By NANCY BRINKER
Fashion is now solidly situated within museum walls and counts for some of the largest numbers of attendees at museums worldwide.
The Cincinnati Art Museum has earned a reputation for hosting some extraordinarily fine costume exhibitions.
Now, in a magnificent, but concise, collection featuring 85 ensembles and 35 accessories, CAM is presenting “High Style: Twentieth Century Masterworks from the Brooklyn Museum Costume Collection at the Metropolitan Museum of Art.” The show continues through Jan. 24, 2016.
This one is a coup for Cincinnati. The exhibit has traveled outside of New York only to the Fine Arts Museums of San Francisco’s Legion of Honor.
Cynthia Amneus, CAM’s chief curator/curator of Fashion Arts and Textiles, calls the show a “feast for the eyes for those of us who love fashion.”
Attendance, however, should definitely not be limited to fashion connoisseurs. Viewing fashion allows one a lens into the economic, cultural, social, and psychological aspects of its age.
In 2010 during a trip to New York City, I made my way to the Brooklyn Museum to witness the show in its first inception. At the time the Metropolitan Museum of Art was hosting a sister show of works culled from the archives of the Brooklyn Museum’s little-known but prestigious archives.
As a longtime fashion lover/retail professional/art historian and a sometime assistant professor at the University of Cincinnati’s DAAP, I was a bit of a know-it-all about fashion.
While experiencing the dizzying array of sartorial splendor showcased in the two exhibitions, this “scholar” soon realized how little she knew.
While simply enjoying colors, cuts and craftsmanship, I imagined the chic women who wore these clothes. I took note after note of names and ideas I needed to study. I was furious at my feminist self since there was clothing by pioneering designing women whose names were “greek” to me. Marguery Bolhagan, Eta Hertz, Carolyn Schnurer… So much to learn.
This fashion story began as the brainchild of two collaborative curators: Jan Glier Reeder (representing team Brooklyn) and Andrew Bolton (featuring team NYC).
The Brooklyn Museum held over 4,000 fashion objects. Reeder described her task as “cherry picking from an embarrassment of riches.”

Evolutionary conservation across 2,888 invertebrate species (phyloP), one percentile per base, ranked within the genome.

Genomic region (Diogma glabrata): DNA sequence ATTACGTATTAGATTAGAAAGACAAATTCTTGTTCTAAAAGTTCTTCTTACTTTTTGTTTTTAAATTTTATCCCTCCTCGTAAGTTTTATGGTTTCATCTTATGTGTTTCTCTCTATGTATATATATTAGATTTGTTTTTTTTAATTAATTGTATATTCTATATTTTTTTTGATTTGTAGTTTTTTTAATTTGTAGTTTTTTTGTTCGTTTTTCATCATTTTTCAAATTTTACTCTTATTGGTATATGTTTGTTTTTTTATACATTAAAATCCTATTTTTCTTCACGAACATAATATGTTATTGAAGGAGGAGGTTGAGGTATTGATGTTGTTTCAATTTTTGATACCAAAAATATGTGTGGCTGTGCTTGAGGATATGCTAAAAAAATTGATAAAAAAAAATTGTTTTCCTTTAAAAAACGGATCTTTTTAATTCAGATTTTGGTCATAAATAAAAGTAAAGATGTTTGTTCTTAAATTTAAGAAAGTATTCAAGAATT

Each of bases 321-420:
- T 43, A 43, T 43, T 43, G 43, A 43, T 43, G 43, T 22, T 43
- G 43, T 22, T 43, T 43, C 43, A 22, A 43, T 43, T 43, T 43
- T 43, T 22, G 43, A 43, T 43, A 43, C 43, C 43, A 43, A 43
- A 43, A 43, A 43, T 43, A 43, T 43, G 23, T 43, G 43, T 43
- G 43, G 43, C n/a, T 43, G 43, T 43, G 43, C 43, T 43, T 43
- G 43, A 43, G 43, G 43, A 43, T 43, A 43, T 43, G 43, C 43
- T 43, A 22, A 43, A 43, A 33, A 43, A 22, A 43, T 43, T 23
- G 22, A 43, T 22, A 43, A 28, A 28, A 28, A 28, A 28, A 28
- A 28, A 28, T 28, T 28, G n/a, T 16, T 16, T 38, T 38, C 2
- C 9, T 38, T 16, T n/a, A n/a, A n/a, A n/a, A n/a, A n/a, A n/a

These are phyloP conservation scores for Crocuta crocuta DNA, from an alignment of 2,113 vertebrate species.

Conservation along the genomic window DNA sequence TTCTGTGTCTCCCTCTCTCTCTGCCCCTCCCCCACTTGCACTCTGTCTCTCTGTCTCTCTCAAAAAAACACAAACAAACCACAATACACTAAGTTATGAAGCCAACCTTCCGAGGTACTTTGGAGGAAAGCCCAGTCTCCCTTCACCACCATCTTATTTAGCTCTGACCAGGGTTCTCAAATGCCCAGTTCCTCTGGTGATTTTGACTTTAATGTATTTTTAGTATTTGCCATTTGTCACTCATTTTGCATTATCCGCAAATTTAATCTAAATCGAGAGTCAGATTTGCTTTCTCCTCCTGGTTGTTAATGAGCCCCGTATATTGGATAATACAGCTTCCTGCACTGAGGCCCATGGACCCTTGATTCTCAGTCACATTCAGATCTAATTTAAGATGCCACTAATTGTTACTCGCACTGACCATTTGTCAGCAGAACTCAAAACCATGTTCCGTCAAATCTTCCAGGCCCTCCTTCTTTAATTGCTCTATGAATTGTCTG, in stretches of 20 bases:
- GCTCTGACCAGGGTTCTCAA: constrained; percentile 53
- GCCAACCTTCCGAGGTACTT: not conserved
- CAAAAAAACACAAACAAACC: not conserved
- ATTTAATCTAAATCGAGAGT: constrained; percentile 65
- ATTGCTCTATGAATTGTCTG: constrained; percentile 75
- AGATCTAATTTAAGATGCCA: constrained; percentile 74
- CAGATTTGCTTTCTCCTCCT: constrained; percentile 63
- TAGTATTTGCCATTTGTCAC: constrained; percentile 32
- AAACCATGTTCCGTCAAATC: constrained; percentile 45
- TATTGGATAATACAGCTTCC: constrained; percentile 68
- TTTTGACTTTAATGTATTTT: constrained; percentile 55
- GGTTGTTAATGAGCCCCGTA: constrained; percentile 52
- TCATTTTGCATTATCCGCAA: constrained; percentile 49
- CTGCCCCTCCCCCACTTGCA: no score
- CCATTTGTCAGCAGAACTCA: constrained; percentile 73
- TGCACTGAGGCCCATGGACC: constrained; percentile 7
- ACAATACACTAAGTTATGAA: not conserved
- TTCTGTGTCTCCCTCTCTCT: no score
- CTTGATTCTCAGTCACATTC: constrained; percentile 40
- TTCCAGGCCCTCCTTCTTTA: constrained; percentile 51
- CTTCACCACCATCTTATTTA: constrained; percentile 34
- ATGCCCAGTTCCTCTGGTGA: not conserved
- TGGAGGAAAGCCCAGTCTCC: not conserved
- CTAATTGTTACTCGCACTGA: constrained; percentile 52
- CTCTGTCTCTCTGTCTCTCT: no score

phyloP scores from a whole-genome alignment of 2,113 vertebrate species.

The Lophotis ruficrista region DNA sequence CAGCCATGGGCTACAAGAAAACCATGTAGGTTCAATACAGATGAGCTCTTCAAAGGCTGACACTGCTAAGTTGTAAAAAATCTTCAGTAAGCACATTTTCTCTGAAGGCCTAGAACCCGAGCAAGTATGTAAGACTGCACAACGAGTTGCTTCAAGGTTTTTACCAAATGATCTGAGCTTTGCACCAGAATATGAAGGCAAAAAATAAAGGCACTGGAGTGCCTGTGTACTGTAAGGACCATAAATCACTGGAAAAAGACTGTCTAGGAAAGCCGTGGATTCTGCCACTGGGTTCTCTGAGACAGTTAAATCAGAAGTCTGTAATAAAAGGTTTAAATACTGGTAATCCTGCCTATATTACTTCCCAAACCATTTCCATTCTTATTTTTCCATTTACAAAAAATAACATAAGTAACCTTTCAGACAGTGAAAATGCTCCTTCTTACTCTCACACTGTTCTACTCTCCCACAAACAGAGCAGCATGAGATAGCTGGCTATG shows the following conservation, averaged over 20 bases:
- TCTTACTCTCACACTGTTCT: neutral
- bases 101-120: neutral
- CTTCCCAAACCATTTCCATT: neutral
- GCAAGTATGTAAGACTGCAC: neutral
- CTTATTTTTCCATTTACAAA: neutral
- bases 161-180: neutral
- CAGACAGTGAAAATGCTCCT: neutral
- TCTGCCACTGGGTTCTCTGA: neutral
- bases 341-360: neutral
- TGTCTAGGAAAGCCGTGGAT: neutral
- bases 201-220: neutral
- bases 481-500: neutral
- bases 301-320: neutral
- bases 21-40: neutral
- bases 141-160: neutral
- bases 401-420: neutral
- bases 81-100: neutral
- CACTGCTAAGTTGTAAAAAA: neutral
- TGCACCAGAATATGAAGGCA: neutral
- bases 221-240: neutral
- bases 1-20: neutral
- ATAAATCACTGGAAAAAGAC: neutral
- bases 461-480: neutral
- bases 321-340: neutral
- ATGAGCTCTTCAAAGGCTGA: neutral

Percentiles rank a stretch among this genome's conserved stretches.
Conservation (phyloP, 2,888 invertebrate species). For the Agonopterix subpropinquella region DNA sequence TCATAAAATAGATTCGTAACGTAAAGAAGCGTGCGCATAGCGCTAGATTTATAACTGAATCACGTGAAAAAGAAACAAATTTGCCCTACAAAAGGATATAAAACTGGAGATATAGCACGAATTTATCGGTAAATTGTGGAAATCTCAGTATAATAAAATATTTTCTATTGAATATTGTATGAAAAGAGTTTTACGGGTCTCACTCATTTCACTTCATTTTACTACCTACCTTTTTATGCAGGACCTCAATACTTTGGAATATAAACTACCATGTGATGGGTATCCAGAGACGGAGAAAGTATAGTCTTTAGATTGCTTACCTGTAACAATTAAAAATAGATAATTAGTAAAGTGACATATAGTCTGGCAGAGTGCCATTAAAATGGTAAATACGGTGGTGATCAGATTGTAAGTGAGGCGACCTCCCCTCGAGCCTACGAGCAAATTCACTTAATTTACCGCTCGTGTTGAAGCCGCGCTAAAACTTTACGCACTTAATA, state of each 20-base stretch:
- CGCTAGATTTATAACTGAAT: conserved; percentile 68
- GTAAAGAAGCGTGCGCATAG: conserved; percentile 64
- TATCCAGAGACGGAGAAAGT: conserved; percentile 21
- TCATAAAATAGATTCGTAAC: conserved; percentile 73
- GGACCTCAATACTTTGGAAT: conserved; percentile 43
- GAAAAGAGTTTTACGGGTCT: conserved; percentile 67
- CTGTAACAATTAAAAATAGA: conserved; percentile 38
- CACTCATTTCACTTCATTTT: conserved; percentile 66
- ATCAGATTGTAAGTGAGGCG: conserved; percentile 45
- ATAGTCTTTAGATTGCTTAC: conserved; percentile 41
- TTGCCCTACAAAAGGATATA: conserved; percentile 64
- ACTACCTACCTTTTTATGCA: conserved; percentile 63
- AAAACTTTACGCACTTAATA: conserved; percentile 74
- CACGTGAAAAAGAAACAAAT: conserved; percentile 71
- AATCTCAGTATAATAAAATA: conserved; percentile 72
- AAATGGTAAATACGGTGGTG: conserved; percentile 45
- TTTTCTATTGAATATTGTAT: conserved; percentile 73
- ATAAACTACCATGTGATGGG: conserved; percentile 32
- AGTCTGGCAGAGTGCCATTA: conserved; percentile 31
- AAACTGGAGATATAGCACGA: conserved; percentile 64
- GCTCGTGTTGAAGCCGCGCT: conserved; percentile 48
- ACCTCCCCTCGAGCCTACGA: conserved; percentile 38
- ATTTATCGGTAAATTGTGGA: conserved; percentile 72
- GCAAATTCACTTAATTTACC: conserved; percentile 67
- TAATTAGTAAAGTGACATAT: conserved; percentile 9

The final work took museum-goers through the House of Worth (the English father of French haute couture) to Doucet, Paquin, Poiret, Lanvin and Vionnet, etc., etc.
The centerpiece of the original exhibition was works by the great American couturier, Charles James. The Cincinnati exhibition will mirror this format by showing 25 James objects – nine ensembles, 12 sketches, and four prototype muslins.
Anyone who has ever taken his/her hand to designing, sewing (or building anything) will have the extraordinary opportunity to watch these intricate designs unfold through the beauty of four digital animations created by the architectural firm Diller Scofidio + Renfro for the 2014 Metropolitan Museum of Art exhibition: “Charles James: Beyond Fashion.”
Additional works traveling to Cincinnati include a necklace by Elsa Schiaparelli. Born in America, Schiaparelli worked in Paris and collaborated with the key surrealist fine artists, including Jean Cocteau and Salvador Dali.
CAM visitors will also see a design by Hollywood’s favorite costumier, Gilbert Adrian, who designed for the likes of Joan Crawford and Norma Shearer. Copies of the infamous Adrian dress that Crawford wore in the 1932 movie “Letty Lynton” were later sold in Macy’s and purportedly racked up sales of over 500,000 units. It is fitting that Macy’s is the sponsor of the CAM exhibition.
Other designers included in the CAM show are: Coco Chanel, Christian Dior, Hubert de Givenchy and Halston.
About the author: Nancy Brinker was a buyer for H&S Pogue’s, director of fashion and the Fifth Avenue Club at Saks Fifth Avenue, and the assistant director of design at the University of Cincinnati’s College of Design, Architecture, Art and Planning, where she remains adjunct assistant professor of Fashion History. She is co-author of the book “Collective Fashion Wisdom.”
All pieces: Brooklyn Museum Costume Collection at The Metropolitan Museum of Art, Gift of the Brooklyn Museum, 2009